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Old 02-02-2010, 04:09 PM   #1
balsam
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open discussion: Countless human hours wasted configuring Linux displays


I have installed various distros on about 14 computers in my first year of using Linux. On all but one of these I had to screw around for hours configuring the resolution, default display mode, and/or video drivers, etc. I spend hours google searching, reading threads, man pages, tutorials,..

I thought maybe this was something you could learn over the course of several installations, but its different every time, and its hard to even remember what you did by the time you finally finish the task.

Can anyone comment on why things are the way they are?

I think about this: There are thousands of people out there developing advanced applications, network protocols, eye-candy desktop environments, distro upon distro, and yet something that is among the most fundamental components of a computing system: -the DISPLAY OUTPUT- is still in the under-developed, backwards state that its in. Why?

Think of all the wonderful things that the millions of people could have done with the time they spent/spend configuring Linux displays.

I'm thankful to have free$, free, open source operating systems and software. I haven't contributed one line of code to the world, so I'm not part of the solution. But with such a great software, why are we still in the dark ages fumbling around with config files etc in order to set up a display resolution and refresh rate on our monitors?
 
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Old 02-02-2010, 04:24 PM   #2
Quakeboy02
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Perhaps if you could post what your problems were rather than posting a rant? Rants are annoying and generally get negative responses, like this one.
 
Old 02-02-2010, 04:29 PM   #3
balsam
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I did post my problem.

~

This is a general Linux forum, and I'd like to discuss this matter. Any thoughts, info, history, insights?
 
Old 02-02-2010, 04:33 PM   #4
brianL
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Countless hours? No. I didn't time it, but all it took for me was to run xorgsetup (that was force of habit, and may not have been necessary), then download and install the NVidia driver.
 
Old 02-02-2010, 04:39 PM   #5
Quakeboy02
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Quote:
Originally Posted by balsam View Post
I did post my problem.

~

This is a general Linux forum, and I'd like to discuss this matter. Any thoughts, info, history, insights?
Spell it out for the rest of us. We weren't there. We didn't see it happen. What EXACTLY happens that causes you to spend time doing what for the most of us is a non-event?
 
Old 02-02-2010, 05:27 PM   #6
MTK358
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I agree with the OP, getting graphics to work in Linux is a horrible experience, especially with my dual-head setup. It would be nice if there was some universl config tool that supports dual head that would automatically make you a xorg.conf. The coloset thing to this was something in Fedora (I think it was called system-config-display).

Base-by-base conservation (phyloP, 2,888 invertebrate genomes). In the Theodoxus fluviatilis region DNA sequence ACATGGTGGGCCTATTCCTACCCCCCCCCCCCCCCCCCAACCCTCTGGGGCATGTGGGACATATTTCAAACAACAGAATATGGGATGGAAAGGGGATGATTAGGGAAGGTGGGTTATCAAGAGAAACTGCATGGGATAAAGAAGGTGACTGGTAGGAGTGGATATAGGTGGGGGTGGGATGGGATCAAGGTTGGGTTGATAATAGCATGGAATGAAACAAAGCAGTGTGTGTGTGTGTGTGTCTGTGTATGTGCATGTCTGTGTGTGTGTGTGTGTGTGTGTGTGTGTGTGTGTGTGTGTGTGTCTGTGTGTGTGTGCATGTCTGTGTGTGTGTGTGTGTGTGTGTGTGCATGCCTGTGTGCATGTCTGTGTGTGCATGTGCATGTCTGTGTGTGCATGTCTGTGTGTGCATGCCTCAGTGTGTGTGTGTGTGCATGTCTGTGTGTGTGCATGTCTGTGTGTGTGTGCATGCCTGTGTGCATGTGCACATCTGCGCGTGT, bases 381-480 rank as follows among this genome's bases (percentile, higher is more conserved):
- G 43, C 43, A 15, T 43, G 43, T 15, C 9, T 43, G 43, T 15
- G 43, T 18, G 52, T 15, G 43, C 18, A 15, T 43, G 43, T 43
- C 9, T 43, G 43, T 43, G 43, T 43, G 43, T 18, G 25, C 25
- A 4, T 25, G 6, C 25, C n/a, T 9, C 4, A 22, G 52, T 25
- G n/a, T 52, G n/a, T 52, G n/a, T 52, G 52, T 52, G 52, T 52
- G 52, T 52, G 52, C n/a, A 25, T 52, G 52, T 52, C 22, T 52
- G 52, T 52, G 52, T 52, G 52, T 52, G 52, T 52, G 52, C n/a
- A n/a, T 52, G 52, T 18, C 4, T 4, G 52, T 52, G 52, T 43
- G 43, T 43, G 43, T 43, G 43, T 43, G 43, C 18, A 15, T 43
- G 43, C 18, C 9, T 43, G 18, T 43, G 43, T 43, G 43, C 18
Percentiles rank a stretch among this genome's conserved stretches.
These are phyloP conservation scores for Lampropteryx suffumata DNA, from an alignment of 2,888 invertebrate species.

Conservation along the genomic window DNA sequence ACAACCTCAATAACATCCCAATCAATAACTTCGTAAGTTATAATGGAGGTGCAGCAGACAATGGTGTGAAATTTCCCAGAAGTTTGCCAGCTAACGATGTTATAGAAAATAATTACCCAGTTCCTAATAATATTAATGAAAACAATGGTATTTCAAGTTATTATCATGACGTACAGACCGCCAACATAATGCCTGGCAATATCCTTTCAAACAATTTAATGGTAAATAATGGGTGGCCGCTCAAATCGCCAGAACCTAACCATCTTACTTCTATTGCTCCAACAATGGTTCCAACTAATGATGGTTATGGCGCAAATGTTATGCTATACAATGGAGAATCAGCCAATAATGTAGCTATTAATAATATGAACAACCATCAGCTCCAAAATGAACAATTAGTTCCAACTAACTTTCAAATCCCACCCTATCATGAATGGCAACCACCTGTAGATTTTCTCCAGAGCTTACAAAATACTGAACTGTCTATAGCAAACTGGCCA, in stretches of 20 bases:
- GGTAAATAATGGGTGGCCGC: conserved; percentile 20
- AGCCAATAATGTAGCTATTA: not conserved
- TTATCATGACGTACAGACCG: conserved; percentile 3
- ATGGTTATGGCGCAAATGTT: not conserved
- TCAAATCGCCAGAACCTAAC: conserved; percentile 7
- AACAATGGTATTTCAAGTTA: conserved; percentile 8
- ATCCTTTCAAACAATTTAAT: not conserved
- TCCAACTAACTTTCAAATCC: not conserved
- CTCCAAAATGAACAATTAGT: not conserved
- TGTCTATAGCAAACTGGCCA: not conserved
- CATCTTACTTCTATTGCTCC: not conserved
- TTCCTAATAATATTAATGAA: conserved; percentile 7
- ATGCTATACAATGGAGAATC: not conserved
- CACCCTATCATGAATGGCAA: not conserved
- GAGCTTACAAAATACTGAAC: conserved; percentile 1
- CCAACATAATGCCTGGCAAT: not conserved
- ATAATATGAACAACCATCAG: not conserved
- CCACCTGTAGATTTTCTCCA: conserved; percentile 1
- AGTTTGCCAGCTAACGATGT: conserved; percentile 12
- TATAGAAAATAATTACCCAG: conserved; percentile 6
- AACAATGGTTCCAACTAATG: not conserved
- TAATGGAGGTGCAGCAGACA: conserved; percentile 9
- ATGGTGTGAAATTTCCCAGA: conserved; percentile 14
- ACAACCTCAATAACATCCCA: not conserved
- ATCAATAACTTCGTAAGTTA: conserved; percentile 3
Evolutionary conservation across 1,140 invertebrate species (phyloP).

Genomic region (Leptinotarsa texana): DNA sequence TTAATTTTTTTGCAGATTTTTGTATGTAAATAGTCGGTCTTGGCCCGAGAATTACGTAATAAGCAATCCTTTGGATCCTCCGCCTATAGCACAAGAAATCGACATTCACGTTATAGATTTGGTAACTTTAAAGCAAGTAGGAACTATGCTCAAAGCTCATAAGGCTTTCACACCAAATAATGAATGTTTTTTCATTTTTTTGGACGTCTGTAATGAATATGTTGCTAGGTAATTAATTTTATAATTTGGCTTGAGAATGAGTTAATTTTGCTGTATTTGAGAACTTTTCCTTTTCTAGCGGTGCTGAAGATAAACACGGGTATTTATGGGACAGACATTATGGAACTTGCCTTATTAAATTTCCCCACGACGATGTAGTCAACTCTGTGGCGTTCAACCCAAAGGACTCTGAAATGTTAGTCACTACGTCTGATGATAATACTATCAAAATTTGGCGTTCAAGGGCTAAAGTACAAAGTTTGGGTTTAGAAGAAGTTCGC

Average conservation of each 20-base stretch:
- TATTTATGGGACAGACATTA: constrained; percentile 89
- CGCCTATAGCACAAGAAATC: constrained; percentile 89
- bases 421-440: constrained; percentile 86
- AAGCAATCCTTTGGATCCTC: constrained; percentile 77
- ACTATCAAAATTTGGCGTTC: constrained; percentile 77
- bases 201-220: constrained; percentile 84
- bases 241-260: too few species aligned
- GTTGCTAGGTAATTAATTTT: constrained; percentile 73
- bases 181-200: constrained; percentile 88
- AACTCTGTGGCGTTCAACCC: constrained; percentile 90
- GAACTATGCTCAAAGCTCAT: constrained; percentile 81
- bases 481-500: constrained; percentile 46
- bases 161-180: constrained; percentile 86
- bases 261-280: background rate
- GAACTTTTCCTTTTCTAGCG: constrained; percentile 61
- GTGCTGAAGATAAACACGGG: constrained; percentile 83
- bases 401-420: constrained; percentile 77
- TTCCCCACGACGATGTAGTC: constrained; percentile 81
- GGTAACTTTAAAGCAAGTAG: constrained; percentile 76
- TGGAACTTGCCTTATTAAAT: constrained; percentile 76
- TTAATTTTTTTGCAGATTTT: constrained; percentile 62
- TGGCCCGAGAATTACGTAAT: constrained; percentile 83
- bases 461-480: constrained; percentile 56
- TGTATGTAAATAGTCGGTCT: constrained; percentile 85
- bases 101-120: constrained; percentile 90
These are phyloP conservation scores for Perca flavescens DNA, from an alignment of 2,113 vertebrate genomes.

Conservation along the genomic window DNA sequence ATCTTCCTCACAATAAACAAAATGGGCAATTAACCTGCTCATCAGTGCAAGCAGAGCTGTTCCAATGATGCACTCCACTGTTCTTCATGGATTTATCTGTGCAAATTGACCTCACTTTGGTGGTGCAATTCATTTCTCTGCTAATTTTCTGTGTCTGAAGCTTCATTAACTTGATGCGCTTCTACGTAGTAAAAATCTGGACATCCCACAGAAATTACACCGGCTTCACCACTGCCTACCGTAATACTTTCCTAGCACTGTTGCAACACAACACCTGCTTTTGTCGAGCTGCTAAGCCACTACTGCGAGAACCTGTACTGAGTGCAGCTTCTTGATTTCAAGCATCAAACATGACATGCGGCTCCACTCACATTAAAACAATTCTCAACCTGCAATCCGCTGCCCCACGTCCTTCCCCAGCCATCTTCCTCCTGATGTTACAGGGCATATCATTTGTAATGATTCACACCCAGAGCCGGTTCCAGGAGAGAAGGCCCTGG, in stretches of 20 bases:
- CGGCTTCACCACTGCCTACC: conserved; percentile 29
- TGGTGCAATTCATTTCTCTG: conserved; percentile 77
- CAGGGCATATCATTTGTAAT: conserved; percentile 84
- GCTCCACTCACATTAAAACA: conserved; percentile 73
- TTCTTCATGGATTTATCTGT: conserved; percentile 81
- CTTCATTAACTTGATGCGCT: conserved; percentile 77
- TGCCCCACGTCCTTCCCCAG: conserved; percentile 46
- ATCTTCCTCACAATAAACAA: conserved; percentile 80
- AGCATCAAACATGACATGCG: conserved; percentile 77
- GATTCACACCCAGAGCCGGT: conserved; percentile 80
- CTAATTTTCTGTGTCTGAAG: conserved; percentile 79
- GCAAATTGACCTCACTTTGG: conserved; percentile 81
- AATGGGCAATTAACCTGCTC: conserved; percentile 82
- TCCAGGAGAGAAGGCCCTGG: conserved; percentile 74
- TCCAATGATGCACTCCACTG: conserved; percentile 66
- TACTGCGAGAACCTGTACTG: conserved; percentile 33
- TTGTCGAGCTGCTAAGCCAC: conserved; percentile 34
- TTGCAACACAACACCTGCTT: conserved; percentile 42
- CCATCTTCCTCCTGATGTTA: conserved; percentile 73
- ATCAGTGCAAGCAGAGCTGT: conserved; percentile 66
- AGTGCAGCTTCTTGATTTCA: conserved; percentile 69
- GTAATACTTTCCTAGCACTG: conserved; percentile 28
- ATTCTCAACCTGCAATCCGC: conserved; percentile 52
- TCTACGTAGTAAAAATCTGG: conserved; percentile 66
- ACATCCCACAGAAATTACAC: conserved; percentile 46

And the worst part is that all this is so poorly documented for beginners that want things to just work.

In one thread I finally got the answer to how to make dual head work in Arch Linux with xrandr, and it's pretty simple. But it sn't documented anywhere on the whole internet in an even slightly newbie-friendly way!

Here's something I hope might help some of you using dual head and xrandr:

Run xrandr to tell how your monitors are named (in my case, DVI-0 and DVI-1):

Code:
$ xrandr
Screen 0: minimum 320 x 200, current 2560 x 1024, maximum 2560 x 1024
DVI-1 connected 1280x1024+1280+0 (normal left inverted right x axis y axis) 338mm x 270mm
   1280x1024      60.0*+   75.0  
   1024x768       75.0     70.1     60.0  
   832x624        74.6  
   800x600        72.2     75.0     60.3     56.2  
   640x480        75.0     72.8     66.7     59.9  
   720x400        70.1  
DVI-0 connected 1280x1024+0+0 (normal left inverted right x axis y axis) 376mm x 301mm
   1280x1024      60.0*+   75.0  
   1280x960       60.0  
   1152x864       75.0  
   1024x768       75.0     70.1     60.0  
   832x624        74.6  
   800x600        72.2     75.0     60.3     56.2  
   640x480        75.0     72.8     66.7     59.9  
   720x400        70.1
Corresponding xorg.conf:

Code:
Section "Monitor"
        Identifier "DVI-0"
EndSection 

Section "Monitor"
        Identifier "DVI-1"
        Option "RightOf" "DVI-0"
EndSection

Section "Screen"
        Identifier "Screen0"
        SubSection "Display"
                Virtual 2560 1024 These dimensions must be able to fit the entire desktop. In this case, two 1280x1024 monitors side-by-side
        EndSubSection
EndSection

Last edited by MTK358; 02-02-2010 at 05:28 PM.
 
Old 02-02-2010, 05:35 PM   #7
pixellany
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The OP does have a point, but the more recent versions of X are much better. X is not the only area in which Linux improves faster than does the documentation.
 
Old 02-02-2010, 05:36 PM   #8
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I'd like to suggest that historically, a lack of cooperation by hardware makers with Linux developers, has probably been a large part of the problem with not only X and video, but look at how wireless support has been!?

Both are getting better all the time; wireless has been making great progress this past year or two. But over the length of time that Linux devels have had to reverse engineer EVERYTHING, things are bound to have diverged here and there, and eventually, we are where we are today: dozens of ways to do stuff, hundreds of places to get all sorts of different documentation, but not necessarily one single cohesive way to necessarily get "everything" from one place, and have it apply to EVERY distro, for ANY card.